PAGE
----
Germany appears to be returning to its pre-World War II ways, and that’s not a good thing.
On Saturday the European nation’s anti-Semitism commissioner was quoted as saying, “I cannot recommend to Jews that they wear the skullcap at all times everywhere in Germany.”
While commissioner Felix Klein reportedly meant well — anti-Semitic attacks have been skyrocketing throughout Europe, particularly in Germany, where last year it rose by 20 percent — his shocking comment was nevertheless not well received by those of Jewish ancestry.
“I cannot recommend to Jews they wear the skullcap at all times everywhere in Germany.”—Felix Klein, German official bravely leading fight against #Antisemitism.
Think about it. In 🇩🇪 today, Jews are cautioned to hide their identity due to ⬆️ hate.
— Yogi (@RealYogeshDhami) May 26, 2019
“The statement of the German government’s anti-Semitism commissioner that it would be preferable for Jews not wear a kippa in Germany out of fear for their safety, shocked me deeply,” Israeli President Reuven Rivlin said in a statement Sunday, according to The Times of Israel.
“Responsibility for the welfare, the freedom and the right to religious belief of every member of the German Jewish community is in the hands of the German government and its law enforcement agencies.”
“We acknowledge and appreciate the moral position of the German government, and its commitment to the Jewish community that lives there, but fears about the security of German Jews are a capitulation to anti-Semitism and an admission that, again, Jews are not safe on German soil.”
“We will never submit, will never lower our gaze and will never react to anti-Semitism with defeatism — and expect and demand our allies act in the same way,” his statement concluded.
When he said “again,” he meant pre-World War II Germany, which was rocked by the rise of Nazi dictator Adolf Hitler. His rise eventually led to the Holocaust, during which an estimated six million European Jews were essentially exterminated.
Saturday’s remark by Klein was not the first instance of the commissioner, who himself isn’t a Jew, warning about the growing tide of anti-Semitism throughout Germany and all of Europe.
During an interview last year with the Times, he warned that while the streets of Germany were mostly safe, it was important for Jews to remain “vigilant.”
“It’s not entirely without danger; one has to be alert. In the end, everyone has to assess the risks for himself. The danger is there. But I wouldn’t necessarily agree with those who say it’s absolutely impossible to show one’s Jewishness in public in Germany,” he said.
Only a year has passed, and now he’s telling Jews to avoid wearing religious garb in public. What’s changed? Germany has slowly but surely become home to a forever-expanding horde of Muslim migrants, according to the Gatestone Institute think tank.
“The alarming scale of anti-Semitism in Germany has been escalating with newly arrived refugees, mainly from Muslim lands, and causing the government previously to launch a desperate integration program with a warning that this kind of hatred would not be tolerated in the country,” the institute notes.
“The German government also decided to introduce extensive discussions about Germany’s Nazi past in the course designed to make newcomers integrate into democratic societies. The situation seemed to be getting out of control with escalating anti-Semitism among more than a million asylum seekers from Syria, Iraq and Afghanistan.”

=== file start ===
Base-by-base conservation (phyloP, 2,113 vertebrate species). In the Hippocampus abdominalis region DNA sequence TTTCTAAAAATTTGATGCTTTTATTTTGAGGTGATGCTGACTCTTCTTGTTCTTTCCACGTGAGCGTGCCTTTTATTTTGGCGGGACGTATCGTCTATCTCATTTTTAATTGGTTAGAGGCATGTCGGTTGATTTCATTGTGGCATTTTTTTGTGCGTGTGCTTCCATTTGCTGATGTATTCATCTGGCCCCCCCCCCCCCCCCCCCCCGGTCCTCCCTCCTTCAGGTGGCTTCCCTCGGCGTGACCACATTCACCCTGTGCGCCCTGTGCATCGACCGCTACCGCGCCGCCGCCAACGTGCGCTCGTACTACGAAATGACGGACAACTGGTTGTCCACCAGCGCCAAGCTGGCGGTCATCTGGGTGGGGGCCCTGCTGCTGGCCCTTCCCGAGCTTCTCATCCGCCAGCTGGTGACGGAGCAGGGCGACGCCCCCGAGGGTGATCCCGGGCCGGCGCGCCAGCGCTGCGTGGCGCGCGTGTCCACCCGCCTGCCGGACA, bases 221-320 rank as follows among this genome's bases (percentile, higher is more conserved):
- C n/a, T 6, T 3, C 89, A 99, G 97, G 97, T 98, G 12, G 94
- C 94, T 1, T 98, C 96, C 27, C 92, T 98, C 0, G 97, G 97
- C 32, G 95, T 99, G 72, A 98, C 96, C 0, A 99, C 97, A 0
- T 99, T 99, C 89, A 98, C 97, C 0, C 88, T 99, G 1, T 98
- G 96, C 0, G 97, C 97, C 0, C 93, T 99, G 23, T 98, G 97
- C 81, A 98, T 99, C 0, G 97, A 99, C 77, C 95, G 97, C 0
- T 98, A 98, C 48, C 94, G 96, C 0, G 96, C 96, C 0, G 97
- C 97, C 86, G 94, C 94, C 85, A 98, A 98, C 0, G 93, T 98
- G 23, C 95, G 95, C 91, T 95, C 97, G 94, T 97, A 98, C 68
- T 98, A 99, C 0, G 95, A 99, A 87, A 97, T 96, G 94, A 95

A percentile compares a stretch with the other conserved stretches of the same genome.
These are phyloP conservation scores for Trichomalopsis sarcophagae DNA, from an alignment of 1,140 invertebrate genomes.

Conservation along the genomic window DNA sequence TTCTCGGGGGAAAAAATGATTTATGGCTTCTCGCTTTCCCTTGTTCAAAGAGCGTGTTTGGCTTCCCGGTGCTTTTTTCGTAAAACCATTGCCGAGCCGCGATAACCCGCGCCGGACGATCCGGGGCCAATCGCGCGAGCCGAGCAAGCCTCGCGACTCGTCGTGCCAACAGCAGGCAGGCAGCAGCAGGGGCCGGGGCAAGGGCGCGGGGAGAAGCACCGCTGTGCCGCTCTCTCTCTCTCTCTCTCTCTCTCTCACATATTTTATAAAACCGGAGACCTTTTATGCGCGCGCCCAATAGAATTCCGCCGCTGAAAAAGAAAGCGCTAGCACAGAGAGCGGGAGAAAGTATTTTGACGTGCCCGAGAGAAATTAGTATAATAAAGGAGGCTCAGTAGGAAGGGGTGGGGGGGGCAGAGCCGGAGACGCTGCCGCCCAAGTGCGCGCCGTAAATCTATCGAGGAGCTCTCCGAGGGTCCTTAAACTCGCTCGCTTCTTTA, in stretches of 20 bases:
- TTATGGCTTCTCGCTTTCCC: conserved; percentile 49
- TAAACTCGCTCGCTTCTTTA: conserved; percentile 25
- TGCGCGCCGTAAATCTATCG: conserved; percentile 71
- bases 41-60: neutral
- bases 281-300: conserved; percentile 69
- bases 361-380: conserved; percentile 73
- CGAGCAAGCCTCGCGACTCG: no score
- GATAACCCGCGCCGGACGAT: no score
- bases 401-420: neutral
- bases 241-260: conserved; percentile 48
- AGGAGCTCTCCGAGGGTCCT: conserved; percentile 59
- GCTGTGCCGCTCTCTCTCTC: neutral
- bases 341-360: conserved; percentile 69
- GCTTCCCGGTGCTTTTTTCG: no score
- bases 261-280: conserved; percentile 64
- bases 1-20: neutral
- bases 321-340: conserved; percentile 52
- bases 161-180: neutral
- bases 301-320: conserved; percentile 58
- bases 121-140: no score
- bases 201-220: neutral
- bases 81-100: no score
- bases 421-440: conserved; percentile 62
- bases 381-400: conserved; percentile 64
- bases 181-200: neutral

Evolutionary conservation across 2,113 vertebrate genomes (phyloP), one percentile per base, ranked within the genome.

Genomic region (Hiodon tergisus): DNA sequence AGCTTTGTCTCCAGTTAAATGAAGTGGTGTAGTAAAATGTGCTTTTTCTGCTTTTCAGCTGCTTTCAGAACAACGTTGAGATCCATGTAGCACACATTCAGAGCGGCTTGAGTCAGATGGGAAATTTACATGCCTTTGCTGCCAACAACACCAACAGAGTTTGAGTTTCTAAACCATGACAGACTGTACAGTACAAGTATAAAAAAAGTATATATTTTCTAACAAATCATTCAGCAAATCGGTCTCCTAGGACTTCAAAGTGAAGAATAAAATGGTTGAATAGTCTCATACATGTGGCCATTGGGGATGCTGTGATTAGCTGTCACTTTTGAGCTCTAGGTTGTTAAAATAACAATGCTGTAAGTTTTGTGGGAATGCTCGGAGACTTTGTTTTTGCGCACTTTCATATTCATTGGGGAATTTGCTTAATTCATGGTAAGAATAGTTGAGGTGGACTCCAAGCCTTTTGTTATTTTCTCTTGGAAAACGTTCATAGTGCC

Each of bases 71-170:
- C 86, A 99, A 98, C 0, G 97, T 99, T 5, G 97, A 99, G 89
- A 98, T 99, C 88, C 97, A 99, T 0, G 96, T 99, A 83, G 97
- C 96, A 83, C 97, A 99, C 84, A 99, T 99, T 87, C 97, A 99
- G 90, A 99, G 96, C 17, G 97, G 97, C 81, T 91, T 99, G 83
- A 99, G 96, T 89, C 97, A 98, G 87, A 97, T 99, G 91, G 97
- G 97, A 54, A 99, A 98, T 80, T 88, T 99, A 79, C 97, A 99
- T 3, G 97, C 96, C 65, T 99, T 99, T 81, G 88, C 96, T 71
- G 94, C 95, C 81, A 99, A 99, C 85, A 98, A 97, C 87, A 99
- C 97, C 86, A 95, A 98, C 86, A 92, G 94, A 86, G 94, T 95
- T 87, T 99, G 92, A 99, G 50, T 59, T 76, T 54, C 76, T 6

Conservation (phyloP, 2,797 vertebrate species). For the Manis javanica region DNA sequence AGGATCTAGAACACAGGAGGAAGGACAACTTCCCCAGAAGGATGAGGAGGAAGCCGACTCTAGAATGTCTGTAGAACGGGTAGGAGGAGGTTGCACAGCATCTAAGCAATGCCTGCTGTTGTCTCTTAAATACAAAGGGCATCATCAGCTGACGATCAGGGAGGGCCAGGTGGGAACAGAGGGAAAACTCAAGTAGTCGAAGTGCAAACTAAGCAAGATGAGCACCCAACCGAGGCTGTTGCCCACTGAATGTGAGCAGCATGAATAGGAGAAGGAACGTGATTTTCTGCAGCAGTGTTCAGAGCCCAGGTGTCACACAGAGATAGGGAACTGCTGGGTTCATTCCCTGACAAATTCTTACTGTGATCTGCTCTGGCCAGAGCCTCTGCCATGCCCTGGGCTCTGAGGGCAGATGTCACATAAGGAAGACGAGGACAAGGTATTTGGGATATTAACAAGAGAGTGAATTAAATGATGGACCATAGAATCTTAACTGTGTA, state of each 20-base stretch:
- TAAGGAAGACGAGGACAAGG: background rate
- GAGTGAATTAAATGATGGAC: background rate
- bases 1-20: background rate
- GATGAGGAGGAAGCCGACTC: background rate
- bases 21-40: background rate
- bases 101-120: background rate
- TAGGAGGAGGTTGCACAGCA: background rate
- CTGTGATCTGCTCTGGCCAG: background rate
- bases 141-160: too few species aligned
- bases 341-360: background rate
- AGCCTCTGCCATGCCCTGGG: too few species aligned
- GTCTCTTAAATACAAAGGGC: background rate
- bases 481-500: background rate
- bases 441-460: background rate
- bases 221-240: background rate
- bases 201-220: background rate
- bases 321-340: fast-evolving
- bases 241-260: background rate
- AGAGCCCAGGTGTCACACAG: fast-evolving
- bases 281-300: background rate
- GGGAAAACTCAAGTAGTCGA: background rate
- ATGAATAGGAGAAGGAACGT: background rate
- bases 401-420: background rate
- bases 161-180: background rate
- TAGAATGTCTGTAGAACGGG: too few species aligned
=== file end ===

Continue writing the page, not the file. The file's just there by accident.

Learn more about these “extensive discussions” below:
And at the start of this month the German Parliament approved a resolution condemning the Muslim-supported “Boycott, Divestment, and Sanctions” movement against Israel.
“The motion called on the German government not to support events organized by BDS or other groups that actively pursue its aims, and vowed that parliament wouldn’t finance any projects that call for a boycott of Israel or actively support the movement,” the Times reported.
“It was filed by the country’s three governing parties, along with two mainstream opposition parties, and passed by a large majority.”
It’s clear Germany is taking steps to combat anti-Semitism. The problem, as demonstrated by both Klein’s shocking rhetoric and the rise of anti-Semitism throughout Germany and all of Europe, is that these steps aren’t clearly aren’t enough.
If anything, Klein’s statement is a tacit admission of defeat and failure, according to Michael Friedman, a former deputy leader of Germany’s main Jewish group.
“[T]he state must ensure that Jews can show themselves everywhere without fear,” he said.
Joachim Herrmann, the interior minister of the German federal state Bavaria, agrees.
“Everyone can and should wear his skullcap wherever and whenever he wants,” he said.
They should be able to do so without having to face attacks like this:
This attack occurred just one year ago, when a 19-year-old Syrian thug assaulted a man for wearing a skullcap. The irony is that the victim wasn’t even Jewish. He’d worn the skullcap to test his friend’s seemingly unbelievable thesis that it was too dangerous to wear one in public.
“They kept cursing us and my friend asked them to stop cursing,” he said at the time to the media. “They started to get angry and one of them ran to me and I knew it was important to film it because there would be no way to catch him by the time police arrived.”
“Honestly, I’m surprised a thing like this could happen.”
Anti-Semitism is very real, and sadly, it’s on the rise in Germany.
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